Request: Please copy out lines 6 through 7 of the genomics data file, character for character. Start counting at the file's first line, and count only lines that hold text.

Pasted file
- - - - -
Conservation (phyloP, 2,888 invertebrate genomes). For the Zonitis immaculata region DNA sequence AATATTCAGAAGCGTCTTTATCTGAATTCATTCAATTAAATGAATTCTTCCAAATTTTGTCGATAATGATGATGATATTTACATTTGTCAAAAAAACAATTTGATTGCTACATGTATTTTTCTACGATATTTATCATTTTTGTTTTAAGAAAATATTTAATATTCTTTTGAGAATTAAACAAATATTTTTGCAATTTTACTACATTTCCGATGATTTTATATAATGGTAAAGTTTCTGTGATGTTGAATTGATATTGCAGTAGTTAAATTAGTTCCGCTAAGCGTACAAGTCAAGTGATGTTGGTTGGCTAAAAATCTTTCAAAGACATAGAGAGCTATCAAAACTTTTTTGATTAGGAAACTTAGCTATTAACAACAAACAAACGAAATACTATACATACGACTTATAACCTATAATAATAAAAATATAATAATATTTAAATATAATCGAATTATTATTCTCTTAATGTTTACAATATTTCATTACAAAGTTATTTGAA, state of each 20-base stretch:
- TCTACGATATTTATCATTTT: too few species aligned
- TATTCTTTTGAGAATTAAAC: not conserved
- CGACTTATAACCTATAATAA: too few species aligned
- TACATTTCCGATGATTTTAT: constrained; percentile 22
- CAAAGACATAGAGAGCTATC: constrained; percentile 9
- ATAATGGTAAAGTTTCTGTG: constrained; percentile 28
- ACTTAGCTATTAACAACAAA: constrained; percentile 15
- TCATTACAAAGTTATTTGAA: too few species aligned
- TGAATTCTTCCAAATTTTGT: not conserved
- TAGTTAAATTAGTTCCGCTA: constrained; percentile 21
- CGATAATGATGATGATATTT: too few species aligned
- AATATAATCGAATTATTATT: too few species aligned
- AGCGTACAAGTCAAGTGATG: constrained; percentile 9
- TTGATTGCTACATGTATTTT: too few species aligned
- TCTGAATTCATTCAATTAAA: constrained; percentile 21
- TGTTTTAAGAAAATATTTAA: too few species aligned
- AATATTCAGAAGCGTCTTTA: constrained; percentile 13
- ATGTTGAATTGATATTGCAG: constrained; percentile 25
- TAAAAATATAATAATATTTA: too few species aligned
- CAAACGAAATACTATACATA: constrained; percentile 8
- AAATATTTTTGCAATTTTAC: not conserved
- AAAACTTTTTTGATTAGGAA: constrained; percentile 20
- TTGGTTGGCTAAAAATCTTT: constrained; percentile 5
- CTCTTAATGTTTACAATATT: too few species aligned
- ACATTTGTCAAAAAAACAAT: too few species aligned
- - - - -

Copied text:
- CAAAGACATAGAGAGCTATC: constrained; percentile 9
- ATAATGGTAAAGTTTCTGTG: constrained; percentile 28